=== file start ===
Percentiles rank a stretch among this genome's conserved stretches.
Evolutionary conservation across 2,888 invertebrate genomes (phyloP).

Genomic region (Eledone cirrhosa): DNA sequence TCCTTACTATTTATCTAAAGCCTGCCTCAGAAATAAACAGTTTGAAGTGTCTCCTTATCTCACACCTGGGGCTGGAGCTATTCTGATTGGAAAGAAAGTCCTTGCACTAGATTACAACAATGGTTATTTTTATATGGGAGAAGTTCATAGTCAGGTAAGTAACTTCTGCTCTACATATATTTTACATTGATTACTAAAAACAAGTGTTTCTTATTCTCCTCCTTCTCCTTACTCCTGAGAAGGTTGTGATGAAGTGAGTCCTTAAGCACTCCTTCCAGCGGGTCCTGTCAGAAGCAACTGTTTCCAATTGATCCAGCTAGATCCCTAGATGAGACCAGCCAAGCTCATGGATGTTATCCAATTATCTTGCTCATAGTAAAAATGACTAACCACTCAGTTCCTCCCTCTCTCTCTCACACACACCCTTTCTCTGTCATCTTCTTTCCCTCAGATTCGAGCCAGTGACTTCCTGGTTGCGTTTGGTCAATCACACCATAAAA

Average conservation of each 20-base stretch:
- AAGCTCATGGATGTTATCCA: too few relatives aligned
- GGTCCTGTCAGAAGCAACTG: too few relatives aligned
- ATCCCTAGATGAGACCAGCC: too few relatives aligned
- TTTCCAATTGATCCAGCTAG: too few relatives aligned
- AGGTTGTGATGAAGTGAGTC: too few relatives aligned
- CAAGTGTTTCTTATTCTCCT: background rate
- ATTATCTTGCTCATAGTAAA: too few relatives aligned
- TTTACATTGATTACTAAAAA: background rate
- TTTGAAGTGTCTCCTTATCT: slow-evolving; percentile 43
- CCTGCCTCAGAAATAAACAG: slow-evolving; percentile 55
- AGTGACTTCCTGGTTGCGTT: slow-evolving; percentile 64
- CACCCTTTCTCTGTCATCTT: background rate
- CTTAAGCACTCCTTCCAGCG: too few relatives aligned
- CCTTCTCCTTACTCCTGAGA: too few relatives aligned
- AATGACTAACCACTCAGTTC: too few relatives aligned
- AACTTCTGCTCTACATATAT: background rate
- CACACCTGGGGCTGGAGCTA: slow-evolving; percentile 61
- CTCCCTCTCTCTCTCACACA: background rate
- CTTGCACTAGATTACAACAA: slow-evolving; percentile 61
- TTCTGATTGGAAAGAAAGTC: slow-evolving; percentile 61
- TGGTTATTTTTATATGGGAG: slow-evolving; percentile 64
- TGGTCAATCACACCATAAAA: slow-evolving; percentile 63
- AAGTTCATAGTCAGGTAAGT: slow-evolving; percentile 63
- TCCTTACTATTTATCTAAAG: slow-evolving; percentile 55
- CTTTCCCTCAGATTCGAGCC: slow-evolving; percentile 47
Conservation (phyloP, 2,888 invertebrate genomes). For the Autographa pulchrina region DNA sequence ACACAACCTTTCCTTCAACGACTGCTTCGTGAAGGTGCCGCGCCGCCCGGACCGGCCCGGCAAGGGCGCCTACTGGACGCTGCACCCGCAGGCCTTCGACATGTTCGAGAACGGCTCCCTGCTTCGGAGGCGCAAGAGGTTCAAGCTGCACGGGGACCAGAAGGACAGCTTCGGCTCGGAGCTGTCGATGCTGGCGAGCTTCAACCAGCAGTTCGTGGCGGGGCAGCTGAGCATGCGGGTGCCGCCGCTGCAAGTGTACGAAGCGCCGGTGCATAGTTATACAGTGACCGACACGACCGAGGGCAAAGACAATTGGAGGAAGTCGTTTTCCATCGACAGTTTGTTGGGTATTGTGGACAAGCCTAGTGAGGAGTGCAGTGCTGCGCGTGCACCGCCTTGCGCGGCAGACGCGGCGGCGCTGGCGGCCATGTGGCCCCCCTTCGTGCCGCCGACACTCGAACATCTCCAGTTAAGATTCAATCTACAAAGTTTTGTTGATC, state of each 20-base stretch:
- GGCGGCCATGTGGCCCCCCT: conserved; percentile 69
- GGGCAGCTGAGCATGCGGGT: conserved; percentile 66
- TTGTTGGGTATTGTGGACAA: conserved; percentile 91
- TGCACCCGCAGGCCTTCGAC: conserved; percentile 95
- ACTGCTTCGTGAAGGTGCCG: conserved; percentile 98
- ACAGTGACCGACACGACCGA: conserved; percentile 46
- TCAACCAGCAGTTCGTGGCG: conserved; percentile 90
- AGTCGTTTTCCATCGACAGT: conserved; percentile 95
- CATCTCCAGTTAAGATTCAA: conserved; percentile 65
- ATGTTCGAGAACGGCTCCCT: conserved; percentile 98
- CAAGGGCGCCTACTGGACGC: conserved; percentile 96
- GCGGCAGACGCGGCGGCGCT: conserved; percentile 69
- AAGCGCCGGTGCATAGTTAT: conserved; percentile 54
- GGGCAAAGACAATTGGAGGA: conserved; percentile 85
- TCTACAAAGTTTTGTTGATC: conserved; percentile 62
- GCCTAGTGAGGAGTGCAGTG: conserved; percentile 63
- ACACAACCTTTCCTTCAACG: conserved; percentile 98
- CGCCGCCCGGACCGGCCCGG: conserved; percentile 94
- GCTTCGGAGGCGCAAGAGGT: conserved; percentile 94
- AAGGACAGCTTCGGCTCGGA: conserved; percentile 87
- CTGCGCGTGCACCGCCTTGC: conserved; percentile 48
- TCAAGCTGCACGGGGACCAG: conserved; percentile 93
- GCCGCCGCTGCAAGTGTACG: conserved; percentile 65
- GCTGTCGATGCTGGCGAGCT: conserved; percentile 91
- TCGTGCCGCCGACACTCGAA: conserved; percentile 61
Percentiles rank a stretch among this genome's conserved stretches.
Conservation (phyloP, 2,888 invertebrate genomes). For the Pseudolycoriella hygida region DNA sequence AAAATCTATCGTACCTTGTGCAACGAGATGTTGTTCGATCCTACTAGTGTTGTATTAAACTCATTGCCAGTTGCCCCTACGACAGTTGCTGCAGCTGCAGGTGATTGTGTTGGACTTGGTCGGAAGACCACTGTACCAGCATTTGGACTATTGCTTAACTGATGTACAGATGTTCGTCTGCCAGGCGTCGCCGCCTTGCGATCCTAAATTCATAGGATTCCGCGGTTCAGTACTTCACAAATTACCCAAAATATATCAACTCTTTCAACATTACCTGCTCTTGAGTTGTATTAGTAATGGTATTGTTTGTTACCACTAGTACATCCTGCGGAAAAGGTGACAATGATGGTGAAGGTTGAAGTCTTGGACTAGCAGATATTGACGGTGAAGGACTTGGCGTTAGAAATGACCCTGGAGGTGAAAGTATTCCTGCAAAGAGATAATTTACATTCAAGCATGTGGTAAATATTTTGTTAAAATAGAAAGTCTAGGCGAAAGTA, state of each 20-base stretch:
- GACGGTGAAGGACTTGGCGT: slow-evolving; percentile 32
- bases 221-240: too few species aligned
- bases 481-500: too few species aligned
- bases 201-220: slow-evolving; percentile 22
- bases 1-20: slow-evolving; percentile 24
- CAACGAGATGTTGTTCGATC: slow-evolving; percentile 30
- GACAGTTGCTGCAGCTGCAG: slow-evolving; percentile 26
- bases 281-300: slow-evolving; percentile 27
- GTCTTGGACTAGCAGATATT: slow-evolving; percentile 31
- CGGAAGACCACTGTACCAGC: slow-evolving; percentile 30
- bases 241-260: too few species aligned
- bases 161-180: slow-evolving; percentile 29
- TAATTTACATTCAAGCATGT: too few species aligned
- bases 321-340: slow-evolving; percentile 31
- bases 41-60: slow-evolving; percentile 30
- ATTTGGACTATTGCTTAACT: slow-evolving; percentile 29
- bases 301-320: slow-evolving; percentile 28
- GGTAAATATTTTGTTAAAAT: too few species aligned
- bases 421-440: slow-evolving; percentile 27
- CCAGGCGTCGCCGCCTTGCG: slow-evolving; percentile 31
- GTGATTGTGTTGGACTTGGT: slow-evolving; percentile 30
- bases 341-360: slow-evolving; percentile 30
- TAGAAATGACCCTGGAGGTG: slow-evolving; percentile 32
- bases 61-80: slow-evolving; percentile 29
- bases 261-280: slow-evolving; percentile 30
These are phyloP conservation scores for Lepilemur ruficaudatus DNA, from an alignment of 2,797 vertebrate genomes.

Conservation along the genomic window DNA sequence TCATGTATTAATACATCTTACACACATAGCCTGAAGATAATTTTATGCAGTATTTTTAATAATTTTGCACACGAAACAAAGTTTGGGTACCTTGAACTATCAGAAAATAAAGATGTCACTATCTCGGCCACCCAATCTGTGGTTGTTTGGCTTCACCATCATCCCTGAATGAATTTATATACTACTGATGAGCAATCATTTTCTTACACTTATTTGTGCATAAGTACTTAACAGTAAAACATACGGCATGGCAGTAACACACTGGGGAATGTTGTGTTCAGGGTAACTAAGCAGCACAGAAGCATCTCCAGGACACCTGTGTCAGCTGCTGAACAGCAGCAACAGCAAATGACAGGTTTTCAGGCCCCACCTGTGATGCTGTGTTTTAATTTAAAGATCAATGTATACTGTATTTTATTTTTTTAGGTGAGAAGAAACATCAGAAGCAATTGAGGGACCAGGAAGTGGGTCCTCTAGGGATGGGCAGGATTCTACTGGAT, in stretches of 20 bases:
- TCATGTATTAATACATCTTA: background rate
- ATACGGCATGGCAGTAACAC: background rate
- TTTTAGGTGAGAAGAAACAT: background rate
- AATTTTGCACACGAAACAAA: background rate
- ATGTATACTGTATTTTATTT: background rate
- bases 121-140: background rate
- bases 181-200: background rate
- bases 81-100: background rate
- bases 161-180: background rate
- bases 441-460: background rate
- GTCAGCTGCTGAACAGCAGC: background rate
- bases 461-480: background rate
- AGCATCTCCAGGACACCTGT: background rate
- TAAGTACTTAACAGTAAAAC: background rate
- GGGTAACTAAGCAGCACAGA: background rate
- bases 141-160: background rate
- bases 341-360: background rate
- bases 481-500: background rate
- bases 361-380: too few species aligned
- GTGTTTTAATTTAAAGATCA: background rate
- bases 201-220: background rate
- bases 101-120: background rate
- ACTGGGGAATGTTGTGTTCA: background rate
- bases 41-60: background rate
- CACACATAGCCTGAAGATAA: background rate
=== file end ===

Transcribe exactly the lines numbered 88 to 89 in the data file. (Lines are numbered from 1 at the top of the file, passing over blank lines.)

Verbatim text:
- AATTTTGCACACGAAACAAA: background rate
- ATGTATACTGTATTTTATTT: background rate